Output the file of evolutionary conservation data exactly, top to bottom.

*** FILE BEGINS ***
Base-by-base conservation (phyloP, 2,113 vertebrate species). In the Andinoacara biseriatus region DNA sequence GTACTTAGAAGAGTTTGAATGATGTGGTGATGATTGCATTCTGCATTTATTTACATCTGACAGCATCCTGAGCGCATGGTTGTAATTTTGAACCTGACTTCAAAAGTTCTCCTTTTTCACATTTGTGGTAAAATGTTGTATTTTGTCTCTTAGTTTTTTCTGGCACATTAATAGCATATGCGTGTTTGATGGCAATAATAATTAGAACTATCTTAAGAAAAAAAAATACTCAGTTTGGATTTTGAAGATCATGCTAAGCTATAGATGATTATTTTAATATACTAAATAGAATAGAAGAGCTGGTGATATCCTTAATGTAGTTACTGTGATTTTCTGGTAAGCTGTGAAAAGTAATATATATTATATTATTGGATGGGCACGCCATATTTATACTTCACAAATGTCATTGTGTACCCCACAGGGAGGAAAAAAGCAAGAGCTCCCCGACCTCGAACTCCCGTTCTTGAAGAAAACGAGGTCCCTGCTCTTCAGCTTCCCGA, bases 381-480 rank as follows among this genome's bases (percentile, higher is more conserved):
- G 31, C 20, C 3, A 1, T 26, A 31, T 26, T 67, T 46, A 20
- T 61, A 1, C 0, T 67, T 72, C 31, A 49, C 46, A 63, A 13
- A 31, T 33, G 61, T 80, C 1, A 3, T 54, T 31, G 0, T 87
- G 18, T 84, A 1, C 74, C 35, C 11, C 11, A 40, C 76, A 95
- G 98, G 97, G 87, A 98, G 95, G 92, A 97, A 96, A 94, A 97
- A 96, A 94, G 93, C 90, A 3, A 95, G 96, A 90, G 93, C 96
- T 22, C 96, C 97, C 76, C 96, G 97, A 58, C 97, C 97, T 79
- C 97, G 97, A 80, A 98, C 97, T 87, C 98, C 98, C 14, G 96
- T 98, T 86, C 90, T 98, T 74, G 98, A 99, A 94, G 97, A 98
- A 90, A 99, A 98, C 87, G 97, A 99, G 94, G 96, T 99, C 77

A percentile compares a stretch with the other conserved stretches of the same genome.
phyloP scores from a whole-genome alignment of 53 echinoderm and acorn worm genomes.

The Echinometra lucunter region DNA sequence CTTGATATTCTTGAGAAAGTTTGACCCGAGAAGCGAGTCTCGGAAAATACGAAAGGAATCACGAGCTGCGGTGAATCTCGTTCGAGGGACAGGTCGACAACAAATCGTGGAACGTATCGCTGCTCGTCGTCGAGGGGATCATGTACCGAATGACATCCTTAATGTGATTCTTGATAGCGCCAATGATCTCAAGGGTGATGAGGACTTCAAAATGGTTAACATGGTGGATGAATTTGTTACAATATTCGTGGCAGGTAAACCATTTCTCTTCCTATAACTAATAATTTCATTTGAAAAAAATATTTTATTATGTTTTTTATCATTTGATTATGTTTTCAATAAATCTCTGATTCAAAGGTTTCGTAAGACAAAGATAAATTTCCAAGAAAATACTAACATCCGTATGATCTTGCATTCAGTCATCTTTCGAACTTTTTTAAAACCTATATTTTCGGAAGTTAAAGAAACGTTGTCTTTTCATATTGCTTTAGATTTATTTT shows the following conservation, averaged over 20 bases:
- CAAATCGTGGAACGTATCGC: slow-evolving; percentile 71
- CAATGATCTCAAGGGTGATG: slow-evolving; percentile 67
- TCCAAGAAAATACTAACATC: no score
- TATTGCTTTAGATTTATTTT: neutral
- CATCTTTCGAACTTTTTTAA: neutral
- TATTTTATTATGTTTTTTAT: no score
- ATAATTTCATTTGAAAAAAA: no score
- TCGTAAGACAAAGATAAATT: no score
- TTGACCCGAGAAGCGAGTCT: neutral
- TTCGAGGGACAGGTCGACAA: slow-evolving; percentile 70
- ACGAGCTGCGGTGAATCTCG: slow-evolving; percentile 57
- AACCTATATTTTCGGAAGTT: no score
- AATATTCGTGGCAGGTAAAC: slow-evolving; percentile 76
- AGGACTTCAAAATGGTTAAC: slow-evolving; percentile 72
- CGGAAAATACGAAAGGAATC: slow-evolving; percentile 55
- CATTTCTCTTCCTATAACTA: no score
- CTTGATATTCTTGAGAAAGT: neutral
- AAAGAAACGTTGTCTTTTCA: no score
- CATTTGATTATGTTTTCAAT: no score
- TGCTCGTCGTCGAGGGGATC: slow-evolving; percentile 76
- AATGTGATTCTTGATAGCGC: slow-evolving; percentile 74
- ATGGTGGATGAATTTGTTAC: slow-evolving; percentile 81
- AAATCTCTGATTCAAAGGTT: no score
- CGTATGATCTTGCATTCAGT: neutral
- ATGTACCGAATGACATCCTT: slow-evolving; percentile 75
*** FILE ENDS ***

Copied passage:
Base-by-base conservation (phyloP, 2,113 vertebrate species). In the Andinoacara biseriatus region DNA sequence GTACTTAGAAGAGTTTGAATGATGTGGTGATGATTGCATTCTGCATTTATTTACATCTGACAGCATCCTGAGCGCATGGTTGTAATTTTGAACCTGACTTCAAAAGTTCTCCTTTTTCACATTTGTGGTAAAATGTTGTATTTTGTCTCTTAGTTTTTTCTGGCACATTAATAGCATATGCGTGTTTGATGGCAATAATAATTAGAACTATCTTAAGAAAAAAAAATACTCAGTTTGGATTTTGAAGATCATGCTAAGCTATAGATGATTATTTTAATATACTAAATAGAATAGAAGAGCTGGTGATATCCTTAATGTAGTTACTGTGATTTTCTGGTAAGCTGTGAAAAGTAATATATATTATATTATTGGATGGGCACGCCATATTTATACTTCACAAATGTCATTGTGTACCCCACAGGGAGGAAAAAAGCAAGAGCTCCCCGACCTCGAACTCCCGTTCTTGAAGAAAACGAGGTCCCTGCTCTTCAGCTTCCCGA, bases 381-480 rank as follows among this genome's bases (percentile, higher is more conserved):
- G 31, C 20, C 3, A 1, T 26, A 31, T 26, T 67, T 46, A 20
- T 61, A 1, C 0, T 67, T 72, C 31, A 49, C 46, A 63, A 13
- A 31, T 33, G 61, T 80, C 1, A 3, T 54, T 31, G 0, T 87
- G 18, T 84, A 1, C 74, C 35, C 11, C 11, A 40, C 76, A 95
- G 98, G 97, G 87, A 98, G 95, G 92, A 97, A 96, A 94, A 97
- A 96, A 94, G 93, C 90, A 3, A 95, G 96, A 90, G 93, C 96
- T 22, C 96, C 97, C 76, C 96, G 97, A 58, C 97, C 97, T 79
- C 97, G 97, A 80, A 98, C 97, T 87, C 98, C 98, C 14, G 96
- T 98, T 86, C 90, T 98, T 74, G 98, A 99, A 94, G 97, A 98
- A 90, A 99, A 98, C 87, G 97, A 99, G 94, G 96, T 99, C 77

A percentile compares a stretch with the other conserved stretches of the same genome.
phyloP scores from a whole-genome alignment of 53 echinoderm and acorn worm genomes.

The Echinometra lucunter region DNA sequence CTTGATATTCTTGAGAAAGTTTGACCCGAGAAGCGAGTCTCGGAAAATACGAAAGGAATCACGAGCTGCGGTGAATCTCGTTCGAGGGACAGGTCGACAACAAATCGTGGAACGTATCGCTGCTCGTCGTCGAGGGGATCATGTACCGAATGACATCCTTAATGTGATTCTTGATAGCGCCAATGATCTCAAGGGTGATGAGGACTTCAAAATGGTTAACATGGTGGATGAATTTGTTACAATATTCGTGGCAGGTAAACCATTTCTCTTCCTATAACTAATAATTTCATTTGAAAAAAATATTTTATTATGTTTTTTATCATTTGATTATGTTTTCAATAAATCTCTGATTCAAAGGTTTCGTAAGACAAAGATAAATTTCCAAGAAAATACTAACATCCGTATGATCTTGCATTCAGTCATCTTTCGAACTTTTTTAAAACCTATATTTTCGGAAGTTAAAGAAACGTTGTCTTTTCATATTGCTTTAGATTTATTTT shows the following conservation, averaged over 20 bases:
- CAAATCGTGGAACGTATCGC: slow-evolving; percentile 71
- CAATGATCTCAAGGGTGATG: slow-evolving; percentile 67
- TCCAAGAAAATACTAACATC: no score
- TATTGCTTTAGATTTATTTT: neutral
- CATCTTTCGAACTTTTTTAA: neutral
- TATTTTATTATGTTTTTTAT: no score
- ATAATTTCATTTGAAAAAAA: no score
- TCGTAAGACAAAGATAAATT: no score
- TTGACCCGAGAAGCGAGTCT: neutral
- TTCGAGGGACAGGTCGACAA: slow-evolving; percentile 70
- ACGAGCTGCGGTGAATCTCG: slow-evolving; percentile 57
- AACCTATATTTTCGGAAGTT: no score
- AATATTCGTGGCAGGTAAAC: slow-evolving; percentile 76
- AGGACTTCAAAATGGTTAAC: slow-evolving; percentile 72
- CGGAAAATACGAAAGGAATC: slow-evolving; percentile 55
- CATTTCTCTTCCTATAACTA: no score
- CTTGATATTCTTGAGAAAGT: neutral
- AAAGAAACGTTGTCTTTTCA: no score
- CATTTGATTATGTTTTCAAT: no score
- TGCTCGTCGTCGAGGGGATC: slow-evolving; percentile 76
- AATGTGATTCTTGATAGCGC: slow-evolving; percentile 74
- ATGGTGGATGAATTTGTTAC: slow-evolving; percentile 81
- AAATCTCTGATTCAAAGGTT: no score
- CGTATGATCTTGCATTCAGT: neutral
- ATGTACCGAATGACATCCTT: slow-evolving; percentile 75